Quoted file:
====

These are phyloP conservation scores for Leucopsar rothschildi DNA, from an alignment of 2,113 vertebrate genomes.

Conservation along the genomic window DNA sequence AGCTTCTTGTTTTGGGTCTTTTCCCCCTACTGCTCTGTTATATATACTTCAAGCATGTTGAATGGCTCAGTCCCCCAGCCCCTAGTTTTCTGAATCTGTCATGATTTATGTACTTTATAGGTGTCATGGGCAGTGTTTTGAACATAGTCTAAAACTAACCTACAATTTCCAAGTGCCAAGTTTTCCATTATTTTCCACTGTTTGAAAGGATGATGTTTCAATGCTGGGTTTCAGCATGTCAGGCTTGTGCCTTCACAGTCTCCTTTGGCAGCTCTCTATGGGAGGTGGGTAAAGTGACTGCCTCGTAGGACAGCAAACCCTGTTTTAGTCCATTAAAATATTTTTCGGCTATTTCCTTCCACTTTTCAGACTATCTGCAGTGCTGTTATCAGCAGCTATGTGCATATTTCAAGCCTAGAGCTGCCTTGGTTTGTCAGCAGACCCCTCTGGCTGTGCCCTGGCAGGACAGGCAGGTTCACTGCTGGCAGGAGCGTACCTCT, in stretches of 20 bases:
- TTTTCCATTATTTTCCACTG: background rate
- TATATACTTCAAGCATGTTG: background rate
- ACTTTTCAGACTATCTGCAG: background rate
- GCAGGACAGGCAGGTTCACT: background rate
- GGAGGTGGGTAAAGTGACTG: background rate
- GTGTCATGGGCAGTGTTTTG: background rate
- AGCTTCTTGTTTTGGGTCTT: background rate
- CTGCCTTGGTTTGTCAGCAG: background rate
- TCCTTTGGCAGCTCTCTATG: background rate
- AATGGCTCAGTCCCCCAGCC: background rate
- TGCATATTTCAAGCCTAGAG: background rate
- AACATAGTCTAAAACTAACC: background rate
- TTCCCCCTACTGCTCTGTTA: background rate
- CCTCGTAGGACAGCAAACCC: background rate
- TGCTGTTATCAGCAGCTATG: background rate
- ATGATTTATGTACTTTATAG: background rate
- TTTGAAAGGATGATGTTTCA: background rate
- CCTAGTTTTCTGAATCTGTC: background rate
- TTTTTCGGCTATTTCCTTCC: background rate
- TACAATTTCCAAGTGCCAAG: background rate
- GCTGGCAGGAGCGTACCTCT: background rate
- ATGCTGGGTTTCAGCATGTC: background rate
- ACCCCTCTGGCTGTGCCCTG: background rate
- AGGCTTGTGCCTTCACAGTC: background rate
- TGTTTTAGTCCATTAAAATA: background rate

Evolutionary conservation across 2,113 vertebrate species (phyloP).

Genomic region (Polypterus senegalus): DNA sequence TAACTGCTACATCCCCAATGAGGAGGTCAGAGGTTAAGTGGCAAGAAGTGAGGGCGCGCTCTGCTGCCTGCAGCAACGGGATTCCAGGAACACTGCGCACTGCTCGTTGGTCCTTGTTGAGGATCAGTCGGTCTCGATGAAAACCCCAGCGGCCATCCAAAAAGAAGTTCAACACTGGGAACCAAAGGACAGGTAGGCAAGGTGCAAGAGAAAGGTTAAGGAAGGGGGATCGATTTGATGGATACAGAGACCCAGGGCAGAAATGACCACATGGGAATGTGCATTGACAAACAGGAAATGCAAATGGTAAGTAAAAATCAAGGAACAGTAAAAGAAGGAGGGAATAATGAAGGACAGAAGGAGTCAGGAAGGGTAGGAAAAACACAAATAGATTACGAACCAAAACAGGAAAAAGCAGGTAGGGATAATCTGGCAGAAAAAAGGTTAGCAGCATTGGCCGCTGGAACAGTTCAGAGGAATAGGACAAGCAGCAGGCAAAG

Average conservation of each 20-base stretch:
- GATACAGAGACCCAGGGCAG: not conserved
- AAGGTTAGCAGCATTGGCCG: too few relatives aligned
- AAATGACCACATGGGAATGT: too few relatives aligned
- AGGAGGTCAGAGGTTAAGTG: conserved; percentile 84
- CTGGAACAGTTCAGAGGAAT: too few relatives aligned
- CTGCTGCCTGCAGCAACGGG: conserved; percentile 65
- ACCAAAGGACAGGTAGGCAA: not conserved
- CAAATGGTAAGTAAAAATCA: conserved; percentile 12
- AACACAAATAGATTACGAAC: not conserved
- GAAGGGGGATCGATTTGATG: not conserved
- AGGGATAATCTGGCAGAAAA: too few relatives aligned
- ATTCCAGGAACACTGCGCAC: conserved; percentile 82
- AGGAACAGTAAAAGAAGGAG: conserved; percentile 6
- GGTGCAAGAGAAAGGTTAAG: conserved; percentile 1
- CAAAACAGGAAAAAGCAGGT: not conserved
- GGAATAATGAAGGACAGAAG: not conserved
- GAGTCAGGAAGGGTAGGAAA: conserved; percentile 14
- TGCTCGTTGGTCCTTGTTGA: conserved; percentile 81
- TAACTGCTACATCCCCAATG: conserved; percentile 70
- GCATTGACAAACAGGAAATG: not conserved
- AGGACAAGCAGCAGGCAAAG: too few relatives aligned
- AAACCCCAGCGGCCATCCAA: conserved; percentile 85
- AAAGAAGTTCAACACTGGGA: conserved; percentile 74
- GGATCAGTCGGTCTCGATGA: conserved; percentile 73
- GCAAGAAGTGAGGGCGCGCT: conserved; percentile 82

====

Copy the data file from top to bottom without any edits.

These are phyloP conservation scores for Leucopsar rothschildi DNA, from an alignment of 2,113 vertebrate genomes.

Conservation along the genomic window DNA sequence AGCTTCTTGTTTTGGGTCTTTTCCCCCTACTGCTCTGTTATATATACTTCAAGCATGTTGAATGGCTCAGTCCCCCAGCCCCTAGTTTTCTGAATCTGTCATGATTTATGTACTTTATAGGTGTCATGGGCAGTGTTTTGAACATAGTCTAAAACTAACCTACAATTTCCAAGTGCCAAGTTTTCCATTATTTTCCACTGTTTGAAAGGATGATGTTTCAATGCTGGGTTTCAGCATGTCAGGCTTGTGCCTTCACAGTCTCCTTTGGCAGCTCTCTATGGGAGGTGGGTAAAGTGACTGCCTCGTAGGACAGCAAACCCTGTTTTAGTCCATTAAAATATTTTTCGGCTATTTCCTTCCACTTTTCAGACTATCTGCAGTGCTGTTATCAGCAGCTATGTGCATATTTCAAGCCTAGAGCTGCCTTGGTTTGTCAGCAGACCCCTCTGGCTGTGCCCTGGCAGGACAGGCAGGTTCACTGCTGGCAGGAGCGTACCTCT, in stretches of 20 bases:
- TTTTCCATTATTTTCCACTG: background rate
- TATATACTTCAAGCATGTTG: background rate
- ACTTTTCAGACTATCTGCAG: background rate
- GCAGGACAGGCAGGTTCACT: background rate
- GGAGGTGGGTAAAGTGACTG: background rate
- GTGTCATGGGCAGTGTTTTG: background rate
- AGCTTCTTGTTTTGGGTCTT: background rate
- CTGCCTTGGTTTGTCAGCAG: background rate
- TCCTTTGGCAGCTCTCTATG: background rate
- AATGGCTCAGTCCCCCAGCC: background rate
- TGCATATTTCAAGCCTAGAG: background rate
- AACATAGTCTAAAACTAACC: background rate
- TTCCCCCTACTGCTCTGTTA: background rate
- CCTCGTAGGACAGCAAACCC: background rate
- TGCTGTTATCAGCAGCTATG: background rate
- ATGATTTATGTACTTTATAG: background rate
- TTTGAAAGGATGATGTTTCA: background rate
- CCTAGTTTTCTGAATCTGTC: background rate
- TTTTTCGGCTATTTCCTTCC: background rate
- TACAATTTCCAAGTGCCAAG: background rate
- GCTGGCAGGAGCGTACCTCT: background rate
- ATGCTGGGTTTCAGCATGTC: background rate
- ACCCCTCTGGCTGTGCCCTG: background rate
- AGGCTTGTGCCTTCACAGTC: background rate
- TGTTTTAGTCCATTAAAATA: background rate

Evolutionary conservation across 2,113 vertebrate species (phyloP).

Genomic region (Polypterus senegalus): DNA sequence TAACTGCTACATCCCCAATGAGGAGGTCAGAGGTTAAGTGGCAAGAAGTGAGGGCGCGCTCTGCTGCCTGCAGCAACGGGATTCCAGGAACACTGCGCACTGCTCGTTGGTCCTTGTTGAGGATCAGTCGGTCTCGATGAAAACCCCAGCGGCCATCCAAAAAGAAGTTCAACACTGGGAACCAAAGGACAGGTAGGCAAGGTGCAAGAGAAAGGTTAAGGAAGGGGGATCGATTTGATGGATACAGAGACCCAGGGCAGAAATGACCACATGGGAATGTGCATTGACAAACAGGAAATGCAAATGGTAAGTAAAAATCAAGGAACAGTAAAAGAAGGAGGGAATAATGAAGGACAGAAGGAGTCAGGAAGGGTAGGAAAAACACAAATAGATTACGAACCAAAACAGGAAAAAGCAGGTAGGGATAATCTGGCAGAAAAAAGGTTAGCAGCATTGGCCGCTGGAACAGTTCAGAGGAATAGGACAAGCAGCAGGCAAAG

Average conservation of each 20-base stretch:
- GATACAGAGACCCAGGGCAG: not conserved
- AAGGTTAGCAGCATTGGCCG: too few relatives aligned
- AAATGACCACATGGGAATGT: too few relatives aligned
- AGGAGGTCAGAGGTTAAGTG: conserved; percentile 84
- CTGGAACAGTTCAGAGGAAT: too few relatives aligned
- CTGCTGCCTGCAGCAACGGG: conserved; percentile 65
- ACCAAAGGACAGGTAGGCAA: not conserved
- CAAATGGTAAGTAAAAATCA: conserved; percentile 12
- AACACAAATAGATTACGAAC: not conserved
- GAAGGGGGATCGATTTGATG: not conserved
- AGGGATAATCTGGCAGAAAA: too few relatives aligned
- ATTCCAGGAACACTGCGCAC: conserved; percentile 82
- AGGAACAGTAAAAGAAGGAG: conserved; percentile 6
- GGTGCAAGAGAAAGGTTAAG: conserved; percentile 1
- CAAAACAGGAAAAAGCAGGT: not conserved
- GGAATAATGAAGGACAGAAG: not conserved
- GAGTCAGGAAGGGTAGGAAA: conserved; percentile 14
- TGCTCGTTGGTCCTTGTTGA: conserved; percentile 81
- TAACTGCTACATCCCCAATG: conserved; percentile 70
- GCATTGACAAACAGGAAATG: not conserved
- AGGACAAGCAGCAGGCAAAG: too few relatives aligned
- AAACCCCAGCGGCCATCCAA: conserved; percentile 85
- AAAGAAGTTCAACACTGGGA: conserved; percentile 74
- GGATCAGTCGGTCTCGATGA: conserved; percentile 73
- GCAAGAAGTGAGGGCGCGCT: conserved; percentile 82